IDEAS home Printed from https://ideas.repec.org/p/ott/wpaper/9705e.html
   My bibliography  Save this paper

The New Zealand Economic Revolution : Lessons for Canada?

Author

Listed:
  • Grafton, R-Q
  • Hazleding, T
  • Buchardt, B

Abstract

New Zealand, beginning in 1984, implemented a virtual economic revolution that involved trade liberalization, privatization of state assets and crown corporations, deregulation of labour markets, the establishment of an independent central bank, a major reform of public finances and taxes, and a restructuring of welfare and the provision of health care and education. The New Zealand experience provides lessons to Canadian policy makers.

Suggested Citation

  • Grafton, R-Q & Hazleding, T & Buchardt, B, 1997. "The New Zealand Economic Revolution : Lessons for Canada?," Working Papers 9705e, University of Ottawa, Department of Economics.
  • Handle: RePEc:ott:wpaper:9705e
    as

    Download full text from publisher

    To our knowledge, this item is not available for download. To find whether it is available, there are three options:
    1. Check below whether another version of this item is available online.
    2. Check on the provider's web page whether it is in fact available.
    3. Perform a search for a similarly titled item that would be available.

    Citations

    Citations are extracted by the CitEc Project, subscribe to its RSS feed for this item.
    as


    Cited by:

    1. Stillman, Steven & Velamuri, Malathi & Aitken, Andrew, 2010. "The long-run impact of New Zealand's structural reform on local communities," Journal of Comparative Economics, Elsevier, vol. 38(4), pages 432-448, December.

    More about this item

    Keywords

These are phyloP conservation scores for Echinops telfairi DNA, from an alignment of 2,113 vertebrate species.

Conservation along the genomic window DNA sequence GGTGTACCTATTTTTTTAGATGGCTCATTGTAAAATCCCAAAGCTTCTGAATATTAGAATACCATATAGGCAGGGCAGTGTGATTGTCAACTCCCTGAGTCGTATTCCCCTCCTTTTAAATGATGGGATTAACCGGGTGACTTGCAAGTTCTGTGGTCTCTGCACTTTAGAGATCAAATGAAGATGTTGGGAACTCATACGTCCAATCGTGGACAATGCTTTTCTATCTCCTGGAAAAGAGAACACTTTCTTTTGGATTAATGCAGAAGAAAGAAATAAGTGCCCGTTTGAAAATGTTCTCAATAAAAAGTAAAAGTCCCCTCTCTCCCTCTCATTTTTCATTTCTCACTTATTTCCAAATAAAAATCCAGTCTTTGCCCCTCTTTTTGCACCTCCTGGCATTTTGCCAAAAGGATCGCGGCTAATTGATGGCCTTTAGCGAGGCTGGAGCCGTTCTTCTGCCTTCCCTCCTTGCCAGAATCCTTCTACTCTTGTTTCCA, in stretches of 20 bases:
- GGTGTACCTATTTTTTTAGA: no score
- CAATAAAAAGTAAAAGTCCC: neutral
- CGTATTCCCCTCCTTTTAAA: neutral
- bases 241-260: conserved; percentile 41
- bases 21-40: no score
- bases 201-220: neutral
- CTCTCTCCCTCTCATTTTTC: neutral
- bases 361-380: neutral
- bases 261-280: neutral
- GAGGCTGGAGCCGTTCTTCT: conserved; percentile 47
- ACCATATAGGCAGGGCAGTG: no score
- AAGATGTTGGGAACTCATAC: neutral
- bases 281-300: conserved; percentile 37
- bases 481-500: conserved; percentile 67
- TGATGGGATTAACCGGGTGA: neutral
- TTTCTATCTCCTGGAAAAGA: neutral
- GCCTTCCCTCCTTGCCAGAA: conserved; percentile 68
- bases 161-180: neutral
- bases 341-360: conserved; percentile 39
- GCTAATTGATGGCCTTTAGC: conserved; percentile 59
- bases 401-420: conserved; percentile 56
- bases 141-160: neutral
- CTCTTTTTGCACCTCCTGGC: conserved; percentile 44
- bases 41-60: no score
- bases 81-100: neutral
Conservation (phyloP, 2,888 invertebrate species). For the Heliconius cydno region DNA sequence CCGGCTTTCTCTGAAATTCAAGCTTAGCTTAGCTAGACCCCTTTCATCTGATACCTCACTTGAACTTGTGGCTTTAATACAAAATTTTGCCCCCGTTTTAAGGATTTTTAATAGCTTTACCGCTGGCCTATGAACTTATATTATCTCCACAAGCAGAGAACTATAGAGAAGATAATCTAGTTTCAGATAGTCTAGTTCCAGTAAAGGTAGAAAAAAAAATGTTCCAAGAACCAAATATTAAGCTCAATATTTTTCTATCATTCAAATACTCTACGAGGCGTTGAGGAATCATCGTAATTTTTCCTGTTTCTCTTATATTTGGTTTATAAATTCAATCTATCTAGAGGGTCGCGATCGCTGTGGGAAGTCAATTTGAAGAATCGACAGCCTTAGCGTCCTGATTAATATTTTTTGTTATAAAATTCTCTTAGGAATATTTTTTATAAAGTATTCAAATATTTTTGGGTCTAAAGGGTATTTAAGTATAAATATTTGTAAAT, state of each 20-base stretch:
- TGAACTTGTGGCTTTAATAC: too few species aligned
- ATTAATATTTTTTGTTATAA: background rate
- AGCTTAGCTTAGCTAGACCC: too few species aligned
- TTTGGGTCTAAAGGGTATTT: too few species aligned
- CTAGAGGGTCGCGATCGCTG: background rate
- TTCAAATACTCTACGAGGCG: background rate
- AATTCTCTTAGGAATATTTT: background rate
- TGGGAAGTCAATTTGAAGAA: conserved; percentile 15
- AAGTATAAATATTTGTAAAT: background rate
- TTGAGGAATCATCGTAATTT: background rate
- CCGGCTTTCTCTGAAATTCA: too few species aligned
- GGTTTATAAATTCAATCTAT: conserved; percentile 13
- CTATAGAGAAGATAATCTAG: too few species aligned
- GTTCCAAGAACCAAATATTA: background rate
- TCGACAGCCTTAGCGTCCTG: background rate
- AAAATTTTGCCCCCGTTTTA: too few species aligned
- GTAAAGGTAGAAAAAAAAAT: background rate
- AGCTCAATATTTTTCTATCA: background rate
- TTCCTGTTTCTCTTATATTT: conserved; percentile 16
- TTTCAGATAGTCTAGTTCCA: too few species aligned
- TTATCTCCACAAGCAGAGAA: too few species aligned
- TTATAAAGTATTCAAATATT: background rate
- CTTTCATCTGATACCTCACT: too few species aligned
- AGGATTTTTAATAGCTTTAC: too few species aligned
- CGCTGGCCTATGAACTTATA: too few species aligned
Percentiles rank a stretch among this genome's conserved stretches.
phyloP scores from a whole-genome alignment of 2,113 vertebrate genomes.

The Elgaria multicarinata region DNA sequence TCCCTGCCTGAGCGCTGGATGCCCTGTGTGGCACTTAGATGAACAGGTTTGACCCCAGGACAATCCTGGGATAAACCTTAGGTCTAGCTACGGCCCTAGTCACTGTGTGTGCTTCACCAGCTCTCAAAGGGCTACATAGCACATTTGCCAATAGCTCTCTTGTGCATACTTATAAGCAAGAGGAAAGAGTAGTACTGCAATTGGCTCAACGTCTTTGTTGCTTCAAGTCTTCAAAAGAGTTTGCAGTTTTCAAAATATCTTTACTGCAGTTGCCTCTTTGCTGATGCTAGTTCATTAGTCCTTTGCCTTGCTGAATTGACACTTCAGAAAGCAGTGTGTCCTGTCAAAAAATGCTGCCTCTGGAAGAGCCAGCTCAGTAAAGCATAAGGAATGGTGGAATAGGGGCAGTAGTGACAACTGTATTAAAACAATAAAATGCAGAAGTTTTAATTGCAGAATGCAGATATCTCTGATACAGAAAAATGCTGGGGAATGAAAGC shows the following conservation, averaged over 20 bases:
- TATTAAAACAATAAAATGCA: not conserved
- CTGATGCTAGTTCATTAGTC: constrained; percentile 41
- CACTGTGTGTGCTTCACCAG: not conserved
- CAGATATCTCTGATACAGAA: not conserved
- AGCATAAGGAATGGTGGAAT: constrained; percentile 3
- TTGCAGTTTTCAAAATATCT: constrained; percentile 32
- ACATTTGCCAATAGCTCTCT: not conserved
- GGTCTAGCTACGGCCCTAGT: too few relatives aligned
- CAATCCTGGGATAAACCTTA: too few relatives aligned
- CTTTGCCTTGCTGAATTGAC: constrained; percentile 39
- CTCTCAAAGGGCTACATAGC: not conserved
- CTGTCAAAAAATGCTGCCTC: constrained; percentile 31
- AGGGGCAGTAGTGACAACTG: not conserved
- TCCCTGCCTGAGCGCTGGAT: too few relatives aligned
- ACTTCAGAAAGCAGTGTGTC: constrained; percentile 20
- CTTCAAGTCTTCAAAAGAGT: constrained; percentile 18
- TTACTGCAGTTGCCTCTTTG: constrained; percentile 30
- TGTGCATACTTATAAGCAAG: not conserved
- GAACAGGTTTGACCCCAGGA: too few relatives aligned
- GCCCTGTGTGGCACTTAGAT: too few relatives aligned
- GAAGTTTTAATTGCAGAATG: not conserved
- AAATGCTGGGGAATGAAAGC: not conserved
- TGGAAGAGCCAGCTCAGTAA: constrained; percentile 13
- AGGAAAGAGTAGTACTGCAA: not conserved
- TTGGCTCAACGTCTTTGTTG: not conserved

ECONOMIC REFORM ; CANADA ; NEW ZEALAND;

    JEL classification:

    • P51 - Economic Systems - - Comparative Economic Systems - - - Comparative Analysis of Economic Systems

    Statistics

    Access and download statistics

    Corrections

    All material on this site has been provided by the respective publishers and authors. You can help correct errors and omissions. When requesting a correction, please mention this item's handle: RePEc:ott:wpaper:9705e. See general information about how to correct material in RePEc.

    For technical questions regarding this item, or to correct its authors, title, abstract, bibliographic or download information, contact: (Diane Ritchot). General contact details of provider: http://edirc.repec.org/data/deottca.html .

    If you have authored this item and are not yet registered with RePEc, we encourage you to do it here. This allows to link your profile to this item. It also allows you to accept potential citations to this item that we are uncertain about.

    We have no references for this item. You can help adding them by using this form .

    If you know of missing items citing this one, you can help us creating those links by adding the relevant references in the same way as above, for each refering item. If you are a registered author of this item, you may also want to check the "citations" tab in your RePEc Author Service profile, as there may be some citations waiting for confirmation.

    Please note that corrections may take a couple of weeks to filter through the various RePEc services.

    IDEAS is a RePEc service hosted by the Research Division of the Federal Reserve Bank of St. Louis . RePEc uses bibliographic data supplied by the respective publishers.